Nobody in their right mind would ever give a money finder a flat “finder’s fee” when the finder is raising large amounts of money (see “Lehman Formula“). After the religious experience of the Amanda Palmer Kickstarter project, followed by Veronica Mars and Zach King, it occurs to me that Kickstarter is making too much money on these deals. (This assumes, of course, that experienced Hollywood types just hand over Kickstarter’s 5% vig without question–which is itself a question, but one I cannot answer yet.)
When these stars–yes, the hated star system–come to Kickstarter, they could literally go to any of several sites to raise their money. Or do it themselves as Lewis CK demonstrated. The fact that it’s Kickstarter is of no significance at all. Kickstarter’s 5% would mean it made $285,000 and counting off of Veronica Mars for doing essentially the same amount of work as they would do to make a documentary about Veronica’s dog. (Because as we all know, on the Internet, their marginal cost would be zero, right?)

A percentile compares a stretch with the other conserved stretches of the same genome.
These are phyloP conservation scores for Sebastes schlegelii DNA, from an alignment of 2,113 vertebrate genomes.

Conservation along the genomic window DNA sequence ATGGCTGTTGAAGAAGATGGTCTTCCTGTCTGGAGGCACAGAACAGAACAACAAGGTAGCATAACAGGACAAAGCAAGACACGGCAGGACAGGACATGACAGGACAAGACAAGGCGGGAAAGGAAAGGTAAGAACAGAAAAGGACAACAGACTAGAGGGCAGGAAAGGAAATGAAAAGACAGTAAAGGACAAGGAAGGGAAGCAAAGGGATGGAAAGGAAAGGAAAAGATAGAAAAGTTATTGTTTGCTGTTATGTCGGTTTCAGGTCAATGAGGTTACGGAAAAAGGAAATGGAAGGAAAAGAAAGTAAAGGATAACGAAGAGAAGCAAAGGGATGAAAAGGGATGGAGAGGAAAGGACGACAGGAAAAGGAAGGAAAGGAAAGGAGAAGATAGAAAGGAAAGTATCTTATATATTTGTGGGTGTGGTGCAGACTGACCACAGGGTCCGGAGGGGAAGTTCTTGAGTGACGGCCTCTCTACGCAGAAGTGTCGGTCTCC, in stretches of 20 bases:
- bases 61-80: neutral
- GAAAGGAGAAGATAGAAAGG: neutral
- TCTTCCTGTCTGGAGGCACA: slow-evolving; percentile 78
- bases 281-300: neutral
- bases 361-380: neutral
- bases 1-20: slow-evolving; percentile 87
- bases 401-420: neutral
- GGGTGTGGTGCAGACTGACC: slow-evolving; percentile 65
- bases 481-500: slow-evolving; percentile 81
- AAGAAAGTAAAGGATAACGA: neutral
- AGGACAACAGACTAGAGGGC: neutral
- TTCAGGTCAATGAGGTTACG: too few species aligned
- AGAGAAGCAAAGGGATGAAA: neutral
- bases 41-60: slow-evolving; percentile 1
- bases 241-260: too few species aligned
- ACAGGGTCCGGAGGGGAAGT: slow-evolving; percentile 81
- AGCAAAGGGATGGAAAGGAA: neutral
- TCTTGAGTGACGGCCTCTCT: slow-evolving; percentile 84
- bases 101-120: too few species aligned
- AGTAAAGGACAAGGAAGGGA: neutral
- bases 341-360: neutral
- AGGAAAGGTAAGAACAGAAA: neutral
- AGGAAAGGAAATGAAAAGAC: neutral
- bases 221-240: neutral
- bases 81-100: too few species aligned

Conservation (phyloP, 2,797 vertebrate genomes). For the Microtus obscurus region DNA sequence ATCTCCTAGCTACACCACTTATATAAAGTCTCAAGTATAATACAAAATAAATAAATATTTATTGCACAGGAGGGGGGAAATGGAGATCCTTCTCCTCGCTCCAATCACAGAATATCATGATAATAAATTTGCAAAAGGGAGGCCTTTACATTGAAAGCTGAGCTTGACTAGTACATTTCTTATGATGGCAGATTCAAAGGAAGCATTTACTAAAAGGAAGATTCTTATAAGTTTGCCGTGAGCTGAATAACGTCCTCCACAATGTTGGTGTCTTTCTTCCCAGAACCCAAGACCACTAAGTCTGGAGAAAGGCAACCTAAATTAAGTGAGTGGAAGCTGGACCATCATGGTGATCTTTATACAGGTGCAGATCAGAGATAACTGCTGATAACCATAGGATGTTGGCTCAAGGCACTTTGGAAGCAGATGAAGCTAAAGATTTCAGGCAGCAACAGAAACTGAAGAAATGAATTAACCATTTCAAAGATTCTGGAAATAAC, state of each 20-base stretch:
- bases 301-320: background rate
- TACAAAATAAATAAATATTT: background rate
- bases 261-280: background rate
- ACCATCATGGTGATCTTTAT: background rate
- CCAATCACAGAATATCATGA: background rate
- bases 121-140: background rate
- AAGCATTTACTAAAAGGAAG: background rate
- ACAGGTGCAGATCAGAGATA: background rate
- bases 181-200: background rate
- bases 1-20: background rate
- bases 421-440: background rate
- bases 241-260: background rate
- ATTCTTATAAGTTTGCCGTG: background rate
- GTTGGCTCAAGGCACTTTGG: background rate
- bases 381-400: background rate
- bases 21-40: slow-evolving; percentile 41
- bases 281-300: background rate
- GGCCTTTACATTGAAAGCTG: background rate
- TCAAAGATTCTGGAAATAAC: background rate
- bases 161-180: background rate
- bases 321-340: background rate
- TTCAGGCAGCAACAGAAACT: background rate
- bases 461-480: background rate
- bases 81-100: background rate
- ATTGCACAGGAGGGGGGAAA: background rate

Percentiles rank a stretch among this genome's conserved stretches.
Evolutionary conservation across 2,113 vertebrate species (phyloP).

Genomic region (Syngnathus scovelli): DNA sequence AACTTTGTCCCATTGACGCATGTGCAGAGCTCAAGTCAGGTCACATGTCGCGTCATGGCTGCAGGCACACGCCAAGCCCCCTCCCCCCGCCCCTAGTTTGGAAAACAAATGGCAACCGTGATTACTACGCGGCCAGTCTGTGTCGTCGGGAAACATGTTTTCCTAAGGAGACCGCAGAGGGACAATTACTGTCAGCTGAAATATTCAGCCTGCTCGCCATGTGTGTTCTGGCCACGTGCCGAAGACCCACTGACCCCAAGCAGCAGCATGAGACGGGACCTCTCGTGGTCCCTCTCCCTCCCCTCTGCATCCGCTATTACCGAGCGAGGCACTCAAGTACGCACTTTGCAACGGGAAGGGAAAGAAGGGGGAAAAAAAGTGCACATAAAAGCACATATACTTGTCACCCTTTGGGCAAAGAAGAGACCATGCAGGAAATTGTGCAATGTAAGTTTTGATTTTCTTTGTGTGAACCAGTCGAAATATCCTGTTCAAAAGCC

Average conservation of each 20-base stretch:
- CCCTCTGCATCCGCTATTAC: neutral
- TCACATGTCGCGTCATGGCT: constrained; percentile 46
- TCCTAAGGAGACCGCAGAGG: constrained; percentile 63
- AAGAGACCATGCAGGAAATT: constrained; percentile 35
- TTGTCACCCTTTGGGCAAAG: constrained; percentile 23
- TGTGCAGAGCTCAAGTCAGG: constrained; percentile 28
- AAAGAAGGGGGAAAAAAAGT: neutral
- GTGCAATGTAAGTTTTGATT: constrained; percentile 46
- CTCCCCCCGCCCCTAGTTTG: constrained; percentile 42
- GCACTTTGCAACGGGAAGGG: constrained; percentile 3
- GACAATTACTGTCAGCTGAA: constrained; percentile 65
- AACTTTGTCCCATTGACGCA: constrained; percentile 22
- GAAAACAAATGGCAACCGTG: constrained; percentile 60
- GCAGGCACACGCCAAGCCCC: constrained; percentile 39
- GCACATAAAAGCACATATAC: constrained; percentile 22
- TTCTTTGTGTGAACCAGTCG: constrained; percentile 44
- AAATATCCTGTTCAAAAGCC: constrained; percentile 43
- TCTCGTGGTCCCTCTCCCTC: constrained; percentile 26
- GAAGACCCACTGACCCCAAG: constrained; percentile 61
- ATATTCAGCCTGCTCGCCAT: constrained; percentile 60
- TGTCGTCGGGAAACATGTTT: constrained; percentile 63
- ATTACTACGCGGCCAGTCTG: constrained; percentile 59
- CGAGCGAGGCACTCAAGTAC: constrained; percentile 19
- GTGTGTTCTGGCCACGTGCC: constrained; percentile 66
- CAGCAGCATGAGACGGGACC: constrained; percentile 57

This isn’t to say that Kickstarter doesn’t provide a valuable service, but it is to say that the reason that Kickstarter made bank on these deals has nothing to do with Kickstarter, and everything to do with the brand value of the project that pre-existed the fund raising.
So Kickstarter should start taking less the more that’s raised like anybody else. The normal Wall Street finder’s deal starts at 5% and goes down 1% in million dollar increments to a 1% floor. Given that the vast majority of the projects on Kickstarter raise less than $100,000 and only 28 have raised more than $1 million, it seems that the reduction in commission should start earlier to be democratic so it’s not only the 1% who would get the finder fee reduction.
I don’t know what the right formula is, but what I know is that it is absurd for Kickstarter to be taking 5% of multi-million dollar projects to which they add no value.